# Forces : Man in a lift on a scaler

by davedays
Tags: forces, lift, scaler
 P: 15 1. The problem statement, all variables and given/known data A man of mass 70 kg stands in a lift on a set of weighing scales. The scales are calibrated in newtons. Assuming that g=10N kg -1 What weight will the scales register when the : a) lift is static b)lift accelerates down at 10 ms-2 c)lift accelerates up at 10 ms-2 2. Relevant equations F=ma 3. The attempt at a solution a) F=ma F= 70 x 0 F=70 b) accelerates down at 10ms -2 F=ma F=70 /10 F=7 70-7=63 c) accelerates up at 10 ms -2 70 + 7 = 77 Is this correct ? Thanks, dave
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P: 40,697
 Quote by davedays Is this correct ?
No, your answers are not correct. First identify all the forces acting on the man. (One of those forces will equal the scale reading.) Then apply ΣF = ma to each case.

P: 15

## Forces : Man in a lift on a scaler

I don't understand you, sorry. Can you explain again please ?

Is F=ma all I need here ?

I am not sure, however I really want to solve it :)
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P: 40,697
 Quote by davedays I don't understand you, sorry. Can you explain again please ?
What forces act on the man? (Hint: Two forces act on him.) What direction do they act?

 Is F=ma all I need here ?
Yes. Realize that F stands for the net force.
 P: 15 So I think it would be gravity acting down and also the normal force pushing him up, correct ? Knowing that in the first case I subtract and in the second case I add the forces right ? However I still do not get the connecting between 'g' and the question. :(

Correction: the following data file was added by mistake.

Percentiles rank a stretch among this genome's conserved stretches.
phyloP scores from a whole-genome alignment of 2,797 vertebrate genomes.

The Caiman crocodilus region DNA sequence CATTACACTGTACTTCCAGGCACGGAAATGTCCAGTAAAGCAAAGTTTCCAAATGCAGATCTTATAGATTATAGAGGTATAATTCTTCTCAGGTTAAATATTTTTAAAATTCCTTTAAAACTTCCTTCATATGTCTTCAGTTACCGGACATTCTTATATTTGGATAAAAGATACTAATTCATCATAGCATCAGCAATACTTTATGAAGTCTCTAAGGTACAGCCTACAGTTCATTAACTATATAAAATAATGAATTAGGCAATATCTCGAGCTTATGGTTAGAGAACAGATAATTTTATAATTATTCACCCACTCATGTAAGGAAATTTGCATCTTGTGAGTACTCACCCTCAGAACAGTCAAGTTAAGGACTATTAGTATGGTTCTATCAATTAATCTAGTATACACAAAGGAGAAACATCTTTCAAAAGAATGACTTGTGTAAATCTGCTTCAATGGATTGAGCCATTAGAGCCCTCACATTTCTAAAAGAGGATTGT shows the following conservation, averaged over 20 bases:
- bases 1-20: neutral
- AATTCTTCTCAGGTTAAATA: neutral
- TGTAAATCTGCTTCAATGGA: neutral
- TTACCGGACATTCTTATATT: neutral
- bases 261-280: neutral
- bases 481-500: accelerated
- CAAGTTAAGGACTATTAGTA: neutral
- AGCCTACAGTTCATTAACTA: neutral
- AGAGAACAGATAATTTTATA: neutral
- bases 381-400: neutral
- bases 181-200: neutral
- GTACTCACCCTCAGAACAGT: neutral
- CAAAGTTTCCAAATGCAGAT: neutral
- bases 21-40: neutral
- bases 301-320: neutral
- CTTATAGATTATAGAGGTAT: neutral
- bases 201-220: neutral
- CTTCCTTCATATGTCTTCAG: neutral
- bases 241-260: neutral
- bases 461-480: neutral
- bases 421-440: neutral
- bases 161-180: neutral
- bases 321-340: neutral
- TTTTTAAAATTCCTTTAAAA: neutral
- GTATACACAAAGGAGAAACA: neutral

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P: 40,697
 Quote by davedays So I think it would be gravity acting down and also the normal force pushing him up, correct ?
Exactly. And realize that the normal force is what the scale measures.

 Knowing that in the first case I subtract and in the second case I add the forces right ?
Just use up as + and down as -. Using that convention, ΣF = N - W.

 However I still do not get the connecting between 'g' and the question.
You are given the mass but need the weight (to apply F=ma). That's where 'g' comes in.
 P: 15 Ill try do a then : if the GF is pushing him down and NF is pushing him up then his weight is 70N cause the gravity force is greater by 70 N Second one: If the lift is going down then the gravity force must he smaller by 10 : 70-10 = 60 N Third one : vice versa 70+10=80 N Am I thinking correct at this time ? By the way I really appreciate your help and patience here.
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P: 40,697
 Quote by davedays Ill try do a then : if the GF is pushing him down and NF is pushing him up then his weight is 70N cause the gravity force is greater by 70 N
First things first: If the man's mass is 70 kg, what is the GF on him? (The gravitational force is the same in all three cases, as gravity isn't changing.)
 P: 15 it must be zero cause hes not going up, right ?
 P: 29 The man is 70 kg, and there's a gravitational force acting down on him, with this in mind F=m(man)*a(???) even though the elevator isn't accelerating what other acceleration is there? Keep in mind gravity is in m/s^2.
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P: 40,697
 Quote by davedays it must be zero cause hes not going up, right ?
No. I asked about the gravitational force acting on the man. That's certainly not zero! How do you compute the force of gravity? (That's where you use 'g'.)

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